A Conversation for 'Beatles for Sale (1964)'


Post 1


Why did I think that 'Eight Days a Week' and 'I'll Follow the Sun' were singles? Aren't they on the recent cash-in compilation '1'? Were they only released in the US? (Are these enough questions?)

'John Wesley Harding' was the first of Bob Dylan's 'country' albums. Supposedly in the detail of the tree in the background is a picture of the Beatles, I think from the 'Beatles for Sale' album cover or 'With the Beatles'. I can't see it personally.

Not a bad article. Where and when was the album recorded? Who sang which songs?


Post 2

the autist formerly known as flinch


Should be tracking surely.

>>'I Feel Fine', and its B-side was 'She&#8217;s a Woman'<<

Technically i understand this was their first Double A side -though i'd need to check on that.

>>Help, to follow in 1965, was almost the same<<

Act Naturally AND Dizzy Miss Lizzy are covers on this LP. And "Oldies But Goldies" accepted by EMI as the second lp of 1966 contained one new track - a cover Larry Williams "Bad Boy".

I think that the tierd bit is right, they'd had their busyest year and a hell of a schedule and were certainly not used to it yet, so the re was little time for song writing, and they were too tired anyhow. The covers sound so good because they were the song that a) the boys loved, but also b) the songs they'd played thousands of time in hamburg, the songs that made them a unit, made the the Beatles - 6 of the 7 tracks appear on the Star Club tapes. Obviously this stock of songs was an obvious sorce for quality album filler. However perhaps it's not just the tiredness and the schedule that made them fill this album with covers, perhaps, like the Get Back / Let it Be album, this was bookmarking album, they knew it was the end of an era, and wanted to get back to their roots one last time before moving on.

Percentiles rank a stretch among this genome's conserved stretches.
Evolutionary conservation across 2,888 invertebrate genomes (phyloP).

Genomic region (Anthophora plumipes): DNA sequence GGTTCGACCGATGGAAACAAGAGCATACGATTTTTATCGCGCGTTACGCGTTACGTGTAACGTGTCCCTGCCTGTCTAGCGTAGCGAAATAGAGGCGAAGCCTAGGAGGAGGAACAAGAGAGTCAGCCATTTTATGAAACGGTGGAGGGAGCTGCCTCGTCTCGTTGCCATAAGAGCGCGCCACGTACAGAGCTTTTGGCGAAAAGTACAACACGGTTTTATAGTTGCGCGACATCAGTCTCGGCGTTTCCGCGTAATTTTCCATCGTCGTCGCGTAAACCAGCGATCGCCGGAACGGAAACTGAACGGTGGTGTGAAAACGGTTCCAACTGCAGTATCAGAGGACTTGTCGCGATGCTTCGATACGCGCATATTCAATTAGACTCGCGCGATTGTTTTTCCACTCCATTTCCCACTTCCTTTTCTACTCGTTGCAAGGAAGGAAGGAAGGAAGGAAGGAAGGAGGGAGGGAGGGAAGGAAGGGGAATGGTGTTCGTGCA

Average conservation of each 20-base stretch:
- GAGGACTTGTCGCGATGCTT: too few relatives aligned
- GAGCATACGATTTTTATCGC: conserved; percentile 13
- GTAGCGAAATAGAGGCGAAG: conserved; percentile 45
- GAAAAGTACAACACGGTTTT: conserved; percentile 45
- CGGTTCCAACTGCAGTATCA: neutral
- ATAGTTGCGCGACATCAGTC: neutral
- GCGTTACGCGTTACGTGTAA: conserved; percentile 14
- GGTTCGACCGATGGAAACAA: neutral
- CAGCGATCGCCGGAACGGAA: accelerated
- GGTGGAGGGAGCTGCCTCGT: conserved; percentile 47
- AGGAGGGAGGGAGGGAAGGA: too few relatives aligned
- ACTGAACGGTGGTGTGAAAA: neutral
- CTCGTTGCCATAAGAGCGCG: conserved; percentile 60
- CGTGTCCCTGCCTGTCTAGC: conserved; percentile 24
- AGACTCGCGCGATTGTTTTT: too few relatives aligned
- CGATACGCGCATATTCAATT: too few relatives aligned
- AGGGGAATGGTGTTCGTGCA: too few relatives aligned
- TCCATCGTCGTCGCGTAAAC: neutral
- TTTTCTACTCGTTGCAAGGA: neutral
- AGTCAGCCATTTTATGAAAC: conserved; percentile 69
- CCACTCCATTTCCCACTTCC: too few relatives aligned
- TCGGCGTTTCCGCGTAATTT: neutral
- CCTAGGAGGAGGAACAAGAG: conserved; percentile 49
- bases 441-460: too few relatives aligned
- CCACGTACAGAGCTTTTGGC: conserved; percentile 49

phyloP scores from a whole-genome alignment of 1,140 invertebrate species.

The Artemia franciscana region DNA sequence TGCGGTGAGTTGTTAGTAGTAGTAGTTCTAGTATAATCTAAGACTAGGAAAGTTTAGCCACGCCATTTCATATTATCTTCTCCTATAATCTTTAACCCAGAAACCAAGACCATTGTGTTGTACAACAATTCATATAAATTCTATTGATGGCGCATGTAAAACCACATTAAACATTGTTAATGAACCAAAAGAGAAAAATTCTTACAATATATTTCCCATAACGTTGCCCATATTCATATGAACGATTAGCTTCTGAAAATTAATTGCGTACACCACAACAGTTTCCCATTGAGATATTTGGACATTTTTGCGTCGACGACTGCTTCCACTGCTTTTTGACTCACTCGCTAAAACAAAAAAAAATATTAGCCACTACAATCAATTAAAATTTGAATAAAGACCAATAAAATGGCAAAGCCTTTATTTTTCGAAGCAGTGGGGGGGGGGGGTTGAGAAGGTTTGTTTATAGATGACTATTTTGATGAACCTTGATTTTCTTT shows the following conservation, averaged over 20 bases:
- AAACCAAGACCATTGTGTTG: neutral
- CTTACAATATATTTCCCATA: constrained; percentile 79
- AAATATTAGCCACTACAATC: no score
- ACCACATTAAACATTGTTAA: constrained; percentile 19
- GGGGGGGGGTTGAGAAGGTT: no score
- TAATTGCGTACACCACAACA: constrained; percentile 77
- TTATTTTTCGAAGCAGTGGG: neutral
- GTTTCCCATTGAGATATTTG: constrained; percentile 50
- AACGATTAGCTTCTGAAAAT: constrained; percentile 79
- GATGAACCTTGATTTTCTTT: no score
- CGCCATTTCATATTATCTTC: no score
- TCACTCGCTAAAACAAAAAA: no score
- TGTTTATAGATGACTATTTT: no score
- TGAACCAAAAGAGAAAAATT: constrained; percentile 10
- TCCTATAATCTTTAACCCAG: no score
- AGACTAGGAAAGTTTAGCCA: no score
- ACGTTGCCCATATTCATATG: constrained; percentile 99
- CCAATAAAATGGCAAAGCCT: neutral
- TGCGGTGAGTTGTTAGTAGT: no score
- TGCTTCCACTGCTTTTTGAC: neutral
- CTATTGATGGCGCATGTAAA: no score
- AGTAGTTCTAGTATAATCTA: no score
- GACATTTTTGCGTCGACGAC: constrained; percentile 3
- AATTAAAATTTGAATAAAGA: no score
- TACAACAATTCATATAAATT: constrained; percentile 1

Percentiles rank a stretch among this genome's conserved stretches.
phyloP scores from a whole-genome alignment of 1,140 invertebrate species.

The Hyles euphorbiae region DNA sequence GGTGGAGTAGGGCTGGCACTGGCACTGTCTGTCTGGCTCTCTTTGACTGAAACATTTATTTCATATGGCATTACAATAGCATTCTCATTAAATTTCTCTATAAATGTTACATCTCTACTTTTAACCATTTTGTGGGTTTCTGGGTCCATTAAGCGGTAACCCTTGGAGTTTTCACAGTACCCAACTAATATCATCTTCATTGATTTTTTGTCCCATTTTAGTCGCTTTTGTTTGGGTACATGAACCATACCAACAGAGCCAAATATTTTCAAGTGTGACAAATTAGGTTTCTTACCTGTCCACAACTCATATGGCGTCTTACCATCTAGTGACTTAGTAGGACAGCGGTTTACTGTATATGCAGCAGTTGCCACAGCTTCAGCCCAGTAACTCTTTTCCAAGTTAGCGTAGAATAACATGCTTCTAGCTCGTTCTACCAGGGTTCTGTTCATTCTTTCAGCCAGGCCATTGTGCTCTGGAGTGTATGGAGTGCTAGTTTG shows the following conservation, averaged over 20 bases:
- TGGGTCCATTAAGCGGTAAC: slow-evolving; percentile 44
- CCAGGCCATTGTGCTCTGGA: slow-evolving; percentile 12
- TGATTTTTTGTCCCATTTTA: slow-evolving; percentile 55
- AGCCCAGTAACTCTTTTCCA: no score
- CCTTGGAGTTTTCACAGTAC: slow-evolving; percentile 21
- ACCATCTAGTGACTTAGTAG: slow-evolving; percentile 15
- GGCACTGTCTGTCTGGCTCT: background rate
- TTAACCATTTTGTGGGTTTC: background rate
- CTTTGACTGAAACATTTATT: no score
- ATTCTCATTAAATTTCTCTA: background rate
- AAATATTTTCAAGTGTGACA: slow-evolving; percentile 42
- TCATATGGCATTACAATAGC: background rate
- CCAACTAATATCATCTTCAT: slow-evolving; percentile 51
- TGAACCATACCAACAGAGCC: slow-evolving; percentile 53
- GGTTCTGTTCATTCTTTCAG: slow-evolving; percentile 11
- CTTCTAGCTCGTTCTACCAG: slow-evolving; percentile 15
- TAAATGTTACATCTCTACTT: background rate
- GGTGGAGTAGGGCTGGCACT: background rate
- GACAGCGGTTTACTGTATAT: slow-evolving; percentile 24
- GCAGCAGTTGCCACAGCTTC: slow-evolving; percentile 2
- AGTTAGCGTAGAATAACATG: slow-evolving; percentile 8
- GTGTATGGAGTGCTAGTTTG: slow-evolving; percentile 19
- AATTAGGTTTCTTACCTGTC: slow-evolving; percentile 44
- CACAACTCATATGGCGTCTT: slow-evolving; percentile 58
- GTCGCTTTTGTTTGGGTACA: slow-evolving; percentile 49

Post 3

Dr Bob

Eight Days a Week, and many of the other singles on the '1' compilation were indeed only singles in the US. I would rather concentrate solely on UK releases.

Actually, there were some fairly country-ish tracks on The Basement Tapes (Dylan and the Band), and of course Blonde on Blonde was largely recorded in Nashville. But the example of Nashville Skyline is given, especially as it was only really the last couple of tracks on John Wesley Harding that sounded very "Country." To see the Beatles on the album cover you had to be on drugs.

There is plenty of information on the web on the minutiae of Beatles recording sessions, and a short article like this is not the place for them. As a matter of interest, it's quite surprising from this distance in time how many of the tracks had John as the lead singer. John was the early leader of the band, and this is reflected most clearly on "For Sale." It may be because they were recording songs they used to do live in the very early days; or perhaps Paul's voice was the less robust, and wasn't up to the task.


Post 4

Dr Bob

I Feel Fine is listed as an A side in most discographies. My collection of Beatles singles also makes no mention of it being a double A. In any event, since I Feel Fine got the bulk of the airplay I think the point is moot.

My point about Ringo singing Act Naturally was rhetorical. I believe the original text of my article was something like "Bar the odd cover sung by Ringo" meaning that covers on "Help" were less prominent.

One Double A side of course was Strawb Fields/Penny Lane, but Strawb doesn't make it onto "1", which would be a travesty, except it didn't get to #1 in the UK chart.

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